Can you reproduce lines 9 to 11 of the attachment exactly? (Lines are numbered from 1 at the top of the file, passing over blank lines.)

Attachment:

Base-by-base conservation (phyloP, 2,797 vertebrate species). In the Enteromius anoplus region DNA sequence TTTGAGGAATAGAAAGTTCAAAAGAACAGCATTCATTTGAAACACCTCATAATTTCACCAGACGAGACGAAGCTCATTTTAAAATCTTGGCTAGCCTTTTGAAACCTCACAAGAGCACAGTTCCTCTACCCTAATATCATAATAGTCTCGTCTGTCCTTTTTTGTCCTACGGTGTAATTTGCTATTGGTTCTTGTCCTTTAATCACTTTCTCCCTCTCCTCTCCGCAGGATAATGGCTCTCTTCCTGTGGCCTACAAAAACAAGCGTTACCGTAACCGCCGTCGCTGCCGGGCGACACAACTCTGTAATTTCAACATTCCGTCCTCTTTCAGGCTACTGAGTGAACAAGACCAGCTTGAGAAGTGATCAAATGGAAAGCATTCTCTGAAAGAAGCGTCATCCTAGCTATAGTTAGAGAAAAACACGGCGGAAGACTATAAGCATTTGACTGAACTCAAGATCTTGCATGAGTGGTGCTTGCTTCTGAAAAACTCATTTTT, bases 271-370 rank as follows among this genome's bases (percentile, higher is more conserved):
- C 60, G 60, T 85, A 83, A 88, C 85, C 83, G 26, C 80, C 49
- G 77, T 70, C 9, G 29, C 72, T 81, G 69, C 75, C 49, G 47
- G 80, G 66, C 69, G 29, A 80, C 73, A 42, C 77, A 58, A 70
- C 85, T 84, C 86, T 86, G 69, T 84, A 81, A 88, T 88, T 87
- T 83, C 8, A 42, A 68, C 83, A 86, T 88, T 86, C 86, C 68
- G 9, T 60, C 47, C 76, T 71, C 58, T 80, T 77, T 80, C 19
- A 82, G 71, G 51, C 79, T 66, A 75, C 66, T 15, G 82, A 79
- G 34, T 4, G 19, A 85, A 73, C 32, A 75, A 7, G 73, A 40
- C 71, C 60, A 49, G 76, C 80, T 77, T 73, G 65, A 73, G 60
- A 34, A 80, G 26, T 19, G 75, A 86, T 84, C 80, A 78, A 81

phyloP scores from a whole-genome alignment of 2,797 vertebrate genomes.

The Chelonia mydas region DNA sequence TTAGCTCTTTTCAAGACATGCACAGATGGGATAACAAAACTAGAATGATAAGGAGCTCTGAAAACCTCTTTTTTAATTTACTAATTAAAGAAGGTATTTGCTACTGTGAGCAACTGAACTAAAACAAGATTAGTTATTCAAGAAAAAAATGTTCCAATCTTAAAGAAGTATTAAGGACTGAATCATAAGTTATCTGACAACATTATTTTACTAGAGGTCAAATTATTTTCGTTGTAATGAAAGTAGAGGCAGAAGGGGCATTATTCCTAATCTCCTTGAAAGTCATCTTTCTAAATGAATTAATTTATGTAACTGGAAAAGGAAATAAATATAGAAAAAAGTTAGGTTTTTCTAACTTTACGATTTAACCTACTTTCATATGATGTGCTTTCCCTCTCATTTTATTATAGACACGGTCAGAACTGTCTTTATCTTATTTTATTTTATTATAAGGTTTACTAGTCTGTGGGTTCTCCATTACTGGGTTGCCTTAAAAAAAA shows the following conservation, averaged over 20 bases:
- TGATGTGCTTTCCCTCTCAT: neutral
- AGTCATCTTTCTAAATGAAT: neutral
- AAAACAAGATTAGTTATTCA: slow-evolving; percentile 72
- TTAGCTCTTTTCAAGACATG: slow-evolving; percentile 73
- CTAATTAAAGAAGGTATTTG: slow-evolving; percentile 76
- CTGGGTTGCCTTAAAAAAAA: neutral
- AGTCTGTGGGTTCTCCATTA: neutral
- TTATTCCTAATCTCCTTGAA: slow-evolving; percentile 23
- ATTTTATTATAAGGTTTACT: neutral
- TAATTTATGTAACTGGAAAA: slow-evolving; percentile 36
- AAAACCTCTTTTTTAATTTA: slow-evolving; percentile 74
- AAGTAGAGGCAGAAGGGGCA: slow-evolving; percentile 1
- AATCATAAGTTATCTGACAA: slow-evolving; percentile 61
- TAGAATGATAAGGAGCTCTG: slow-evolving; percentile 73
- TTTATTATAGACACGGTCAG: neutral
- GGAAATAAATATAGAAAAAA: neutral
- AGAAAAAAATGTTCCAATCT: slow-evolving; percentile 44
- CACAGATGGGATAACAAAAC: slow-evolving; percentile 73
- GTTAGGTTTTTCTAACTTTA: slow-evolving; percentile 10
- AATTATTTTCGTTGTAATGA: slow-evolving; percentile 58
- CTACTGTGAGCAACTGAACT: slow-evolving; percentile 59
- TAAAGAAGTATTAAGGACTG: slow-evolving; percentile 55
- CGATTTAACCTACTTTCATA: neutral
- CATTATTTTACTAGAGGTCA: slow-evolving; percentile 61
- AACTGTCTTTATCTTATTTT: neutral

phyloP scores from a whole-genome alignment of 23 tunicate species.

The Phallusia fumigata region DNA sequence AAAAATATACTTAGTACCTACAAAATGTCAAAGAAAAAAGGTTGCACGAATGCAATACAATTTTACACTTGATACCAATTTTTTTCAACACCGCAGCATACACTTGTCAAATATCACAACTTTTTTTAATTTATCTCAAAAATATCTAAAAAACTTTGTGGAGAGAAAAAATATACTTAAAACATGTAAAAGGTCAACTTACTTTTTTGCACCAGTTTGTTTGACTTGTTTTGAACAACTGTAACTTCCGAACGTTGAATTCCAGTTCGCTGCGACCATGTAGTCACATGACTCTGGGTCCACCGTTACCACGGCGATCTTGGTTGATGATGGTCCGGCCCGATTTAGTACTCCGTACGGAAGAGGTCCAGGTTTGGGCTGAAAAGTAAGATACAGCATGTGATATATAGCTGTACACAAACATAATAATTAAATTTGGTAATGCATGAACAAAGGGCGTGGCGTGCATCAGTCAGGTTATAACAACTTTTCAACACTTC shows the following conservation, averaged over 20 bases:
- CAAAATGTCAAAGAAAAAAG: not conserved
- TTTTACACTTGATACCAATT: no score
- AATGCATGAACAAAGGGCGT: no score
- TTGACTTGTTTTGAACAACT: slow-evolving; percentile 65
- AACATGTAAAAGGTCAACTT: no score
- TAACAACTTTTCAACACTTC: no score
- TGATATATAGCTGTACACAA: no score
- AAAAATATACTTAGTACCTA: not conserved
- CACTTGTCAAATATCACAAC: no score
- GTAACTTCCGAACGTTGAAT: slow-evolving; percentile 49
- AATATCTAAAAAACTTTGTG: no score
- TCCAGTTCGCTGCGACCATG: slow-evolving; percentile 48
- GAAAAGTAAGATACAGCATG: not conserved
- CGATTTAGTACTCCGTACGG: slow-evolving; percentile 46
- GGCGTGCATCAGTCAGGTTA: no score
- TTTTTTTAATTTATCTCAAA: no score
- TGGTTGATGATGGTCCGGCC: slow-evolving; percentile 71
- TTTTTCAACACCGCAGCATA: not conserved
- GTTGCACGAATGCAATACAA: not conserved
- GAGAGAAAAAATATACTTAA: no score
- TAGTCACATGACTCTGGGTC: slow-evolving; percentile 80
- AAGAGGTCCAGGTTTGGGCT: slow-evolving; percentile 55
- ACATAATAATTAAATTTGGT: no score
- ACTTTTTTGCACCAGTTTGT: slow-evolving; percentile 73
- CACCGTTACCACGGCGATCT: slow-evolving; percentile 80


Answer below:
- G 34, T 4, G 19, A 85, A 73, C 32, A 75, A 7, G 73, A 40
- C 71, C 60, A 49, G 76, C 80, T 77, T 73, G 65, A 73, G 60
- A 34, A 80, G 26, T 19, G 75, A 86, T 84, C 80, A 78, A 81